In the German-speaking countries, Thanksgiving is an autumn harvest celebration called Erntedank or Erntedankfest (“harvest thanksgiving festival”). The observance usually takes place in September or October, depending on the region. Similar harvest festivals are common in many countries and regions around the globe.
In Switzerland, many communities observe Erntedank in mid-September. In Germany the observance is often on the first Sunday in October, which is usually also the first Sunday following Michaelistag or Michaelmas (29 September). This puts the Germanic thanksgiving closer to Canada’s Thanksgiving holiday in early October, rather than the American observance in late November, but there is no official date or any nationwide observance as in the US and Canada. Not even the “official” Erntedank date of the first Sunday in October, recommended by the German Catholic Church since 1972, is followed uniformly everywhere in Germany, nor is it included in the Church calendar of official observances. In some areas, Erntedank coincides with the wine harvest and takes place as late as November. For 2020, in response to the Covid-19 pandemic, most communities modified the celebration, but refused to drop it entirely.
The typical German, Austrian or Swiss thanksgiving celebration (Erntedankfest) is usually a rural harvest time observance with church services, a parade, music, and a country fair atmosphere. In larger cities, Erntedankfest is sponsored by Protestant and Catholic churches. A typical German church observance begins with a sermon and perhaps some choral singing. Then comes the thanksgiving procession, complete with the presenting of the traditional “harvest crown” (Erntekrone) for the harvest queen (Erntekönigin). (Note: The queen gets a crown much smaller than the one in the photo above.). Later in the day, there’s more music, dancing, and food. In some places, there is also an evening service followed by a lantern and torch parade (Laternenumzug) for the children — and even fireworks!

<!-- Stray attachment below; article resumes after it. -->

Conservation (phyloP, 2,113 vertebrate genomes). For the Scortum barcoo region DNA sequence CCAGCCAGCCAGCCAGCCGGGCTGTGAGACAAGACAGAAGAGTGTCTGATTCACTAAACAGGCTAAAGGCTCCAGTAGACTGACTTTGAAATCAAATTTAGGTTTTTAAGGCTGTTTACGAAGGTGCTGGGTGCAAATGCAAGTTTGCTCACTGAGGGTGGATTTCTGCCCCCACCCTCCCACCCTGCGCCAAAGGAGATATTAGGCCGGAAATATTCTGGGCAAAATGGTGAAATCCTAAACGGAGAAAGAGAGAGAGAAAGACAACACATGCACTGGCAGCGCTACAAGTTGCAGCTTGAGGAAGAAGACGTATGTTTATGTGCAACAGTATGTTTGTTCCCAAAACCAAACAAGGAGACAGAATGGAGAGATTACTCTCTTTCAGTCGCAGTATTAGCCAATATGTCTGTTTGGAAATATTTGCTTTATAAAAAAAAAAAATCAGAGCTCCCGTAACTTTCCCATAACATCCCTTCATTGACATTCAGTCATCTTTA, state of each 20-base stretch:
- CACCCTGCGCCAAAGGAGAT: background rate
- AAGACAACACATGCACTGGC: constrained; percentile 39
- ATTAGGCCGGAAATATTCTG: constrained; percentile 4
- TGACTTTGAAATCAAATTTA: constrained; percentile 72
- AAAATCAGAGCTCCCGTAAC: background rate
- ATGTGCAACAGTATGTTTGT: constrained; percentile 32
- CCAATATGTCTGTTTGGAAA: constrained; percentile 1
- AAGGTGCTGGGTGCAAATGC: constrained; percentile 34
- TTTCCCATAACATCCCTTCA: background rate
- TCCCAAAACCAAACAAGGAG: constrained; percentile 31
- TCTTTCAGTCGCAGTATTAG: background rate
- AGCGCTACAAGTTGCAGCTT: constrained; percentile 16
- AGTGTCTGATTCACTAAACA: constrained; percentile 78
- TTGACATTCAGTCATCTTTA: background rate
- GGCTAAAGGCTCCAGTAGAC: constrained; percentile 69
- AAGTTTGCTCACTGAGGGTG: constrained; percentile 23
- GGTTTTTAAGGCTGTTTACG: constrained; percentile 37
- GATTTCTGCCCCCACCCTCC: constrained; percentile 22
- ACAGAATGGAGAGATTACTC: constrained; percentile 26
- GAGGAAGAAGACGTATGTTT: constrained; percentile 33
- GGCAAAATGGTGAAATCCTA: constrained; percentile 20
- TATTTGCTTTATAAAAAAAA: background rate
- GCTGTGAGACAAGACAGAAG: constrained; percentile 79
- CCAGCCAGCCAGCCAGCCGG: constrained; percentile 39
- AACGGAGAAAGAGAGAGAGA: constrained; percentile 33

Some aspects of the New World’s Thanksgiving celebration have taken root in Europe. Over the past few decades, Truthahn (turkey) has become a popular dish, widely available in German-speaking countries. The New World bird is valued for its tender, juicy meat, slowly usurping the more traditional goose (Gans) on special occasions. (And like the goose, it can be stuffed and prepared in similar fashion.) However, the Germanic Erntedankfest is still not a big day of family get-togethers and feasting like Thanksgiving in America. But like Thanksgiving, following the Erntedankfest celebration, the unused food is distributed to the needy.
There are some turkey substitutes, usually so-called Masthühnchen, or chickens bred to be fattened up for more meat. Der Kapaun is a castrated rooster that is fed until he’s heavier than the average rooster and ready for a feast. Die Poularde is the hen equivalent, a sterlilized pullet that is also fattened up (gemästet). But this is not something done just for Erntedank.
While Thanksgiving in the US is the traditional start of the Christmas shopping season, in Germany the unofficial starting date is Martinstag on November 11. (It used to be more significant as the start of 40 days of fasting before Christmas.) But things don’t really get started for Weihnachten until the first Adventsonntag (Advent Sunday) around December 1. (For more about German Christmas customs, see our Christmas pages.)
As you can tell from the above, the European thanksgiving observance is not anything like the more secular traditional family holiday and feast in Canada and the United States. Unless they live in a rural area or are church-goers, most Germans have only experienced Erntedankfest by seeing it on television. But, if you ever get a chance to personally participate in Erntedankfest in Austria, Germany or Switzerland, it will be a very enjoyable cultural experience! Source
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Categories: Ethnic traditions